college classroom

As colleges try to deliver more education at the same price, schools will move into the crowded and distractable world of the Web.

Last year, the University of Phoenix enlisted renowned Harvard Business School Professor Clayton Christensen to record a lecture. The university reserved a harbor-view room for Christensen and populated it with young people, so that the camera operators could record their reactions.

Before he began to speak, Christensen noticed that the audience appeared unusually engaged and attractive.

“What school do you guys go to?” he asked.

“We’re not students,” a young man told him. “We’re models.”

When Christensen told me this story, I laughed.  But the University of Phoenix is serious — and smart. Putting a Harvard professor in front of a lecture hall filled with models is an acknowledgment that, in a Web-recorded lecture, appearance counts — even the few seconds of cutaways to reactions from gorgeous, engaged “students.”

Education now competes in a world shaped by the Kardashians, “X Factor,” and “Call of Duty.” And in response to this assault on students’ attention, Phoenix has embraced the power of editing, graphics, and cut-aways. In our media-filled Internet landscape, Phoenix understands that it’s not enough to give a good lecture. You have to put on a show that wins the war of attention.

For as long as secret notes and daydreamers have existed, colleges have had to vie for students’ focus. But in the next few years, they’ll have to raise their game. As they try to deliver more education at the same price, schools will move into the crowded and distractable world of the Web.


Last month, Harvard announced that it will begin offering free online courses this fall in collaboration with MIT — a move that will make this year’s high school graduates the first to truly inhabit the educational landscape of the future. Indeed, Harvard and MIT’s move capped a year of increasingly troublesome news for more traditional forms of higher education.

Billionaire Peter Thiel famously told 60 Minutes that college just doesn’t seem worth it anymore. “We have a society where successful people are encouraged to go to college,” he said. “But it’s a mistake to think that that’s what makes people successful.”

Of course, the central issue in the “is college worth it?” debate is a number: $1,000,000,000,000.

That’s how much Americans owe in student loans. More than four times what we owed in 2000. And more — to Suze Orman’s chagrin, I’m sure — than we owe in credit card debt (a mere $800 billion).

So, how did we get here? In part, because of another number: $40,000.

That’s the approximate cost of a year at private college. And hundreds of schools — including Boston University ($56,184), Amherst College ($56,260), Emory ($54, 980), and Stanford ($54,508) — will be sending out far heftier bills this fall.

Though many students will get some form of financial assistance, even a healthy dose of aid could leave middle-class and upper middle-class families struggling to pay. Much like health care, higher education has been unable to keep costs under control, routinely hiking tuition far above the rate of inflation. Since 1980, according to the Census, personal income has quadrupled. But the cost of private, four-year colleges has increased six-fold — an increase that’s clearly untenable.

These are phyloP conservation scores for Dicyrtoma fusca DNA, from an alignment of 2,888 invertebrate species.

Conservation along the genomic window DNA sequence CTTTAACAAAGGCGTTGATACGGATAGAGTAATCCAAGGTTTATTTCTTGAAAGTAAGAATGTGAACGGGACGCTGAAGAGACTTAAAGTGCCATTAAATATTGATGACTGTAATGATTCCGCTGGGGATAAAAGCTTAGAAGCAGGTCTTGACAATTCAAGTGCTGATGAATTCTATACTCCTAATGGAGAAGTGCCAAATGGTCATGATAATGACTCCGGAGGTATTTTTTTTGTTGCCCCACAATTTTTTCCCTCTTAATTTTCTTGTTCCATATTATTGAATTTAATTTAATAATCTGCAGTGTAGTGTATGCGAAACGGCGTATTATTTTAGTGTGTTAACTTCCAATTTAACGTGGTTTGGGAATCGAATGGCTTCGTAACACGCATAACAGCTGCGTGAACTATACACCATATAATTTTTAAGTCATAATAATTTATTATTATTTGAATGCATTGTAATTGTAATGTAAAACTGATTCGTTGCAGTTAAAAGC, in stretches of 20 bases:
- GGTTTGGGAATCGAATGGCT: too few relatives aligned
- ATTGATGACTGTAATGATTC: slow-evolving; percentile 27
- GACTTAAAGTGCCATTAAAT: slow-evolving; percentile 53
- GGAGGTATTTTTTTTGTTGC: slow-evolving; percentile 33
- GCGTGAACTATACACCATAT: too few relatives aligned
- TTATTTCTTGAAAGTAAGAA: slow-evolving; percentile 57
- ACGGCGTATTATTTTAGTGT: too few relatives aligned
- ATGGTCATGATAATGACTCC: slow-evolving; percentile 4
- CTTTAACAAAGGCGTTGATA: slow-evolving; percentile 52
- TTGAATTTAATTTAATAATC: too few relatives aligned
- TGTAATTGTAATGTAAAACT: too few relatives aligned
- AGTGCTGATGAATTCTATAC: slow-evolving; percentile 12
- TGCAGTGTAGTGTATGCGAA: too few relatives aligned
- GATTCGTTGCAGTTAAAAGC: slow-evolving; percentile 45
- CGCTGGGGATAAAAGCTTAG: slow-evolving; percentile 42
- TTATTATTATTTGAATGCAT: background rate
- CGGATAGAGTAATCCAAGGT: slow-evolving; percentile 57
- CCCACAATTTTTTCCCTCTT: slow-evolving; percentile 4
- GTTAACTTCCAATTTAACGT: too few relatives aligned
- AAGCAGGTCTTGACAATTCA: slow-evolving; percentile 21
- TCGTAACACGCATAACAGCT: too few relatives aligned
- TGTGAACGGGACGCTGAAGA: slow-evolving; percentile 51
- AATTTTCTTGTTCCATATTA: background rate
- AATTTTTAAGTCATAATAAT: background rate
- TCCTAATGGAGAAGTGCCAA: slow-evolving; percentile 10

At state institutions — like the University of Massachusetts, where I teach — the pop in prices particularly hurts low-income families, who view public schools as a way to give their children an inexpensive, high-quality education. Now that UMass charges over $20,000 for those who live on-campus, lots of students take out loan after loan to scrape by, racking up tens of thousands of dollars in debt.

Though professors at four-year colleges don’t want to think about it, an innovative solution is coming. The only real question is what College 2.0 will look like.

Thiel — a co-founder of PayPal and an early funder of Facebook — bestows $100,000 on each of 20 high school graduates each year, provided that they skip college and, instead, launch cutting-edge projects. It’s a costly, time-intensive venture, which seems destined to stay small-scale.


But it brings up a useful question: What’s college for?

If it’s to learn — rather than drink or meet your future bridesmaids — the next frontier may be affordable, at-home infotainment, rather than ivy-covered walls.

Already, infotainment has made some notable forays into top-tier institutions. This year, Yale, Harvard, and Bard offered freshmen a class called “Great Big Ideas,” which brings together lectures from luminaries like Steven Pinker and Larry Summers from Harvard, Michio Kaku from CUNY, and Joel Cohen from Columbia. “Great Big Ideas” is — like Christensen’s recording for the University of Phoenix — edited and enhanced with whatever special effects the editors find desirable. When Michio Kaku talks about computers, a video of a monkey typing on a computer appears briefly; when he talks about lasers, a laser-projecting robot walks towards the audience.

I suspect Harvard and MIT already know that online education — and infotainment, in particular — is where we’re headed. Which is why they will not only offer free courses online this fall, they’ll also gather data about students — an explicit goal of the project. Quite likely, that data will show that students like being entertained. And that — with a few graphics and some editing — we may be able to find a high-gloss, low-cost way of delivering education.

The seminal question is whether anything will be lost when professors start to seem as polished as Diane Sawyer and lecture halls become populated with Discovery-Channel-like graphics.

Get ready to find out.

Via The Atlantic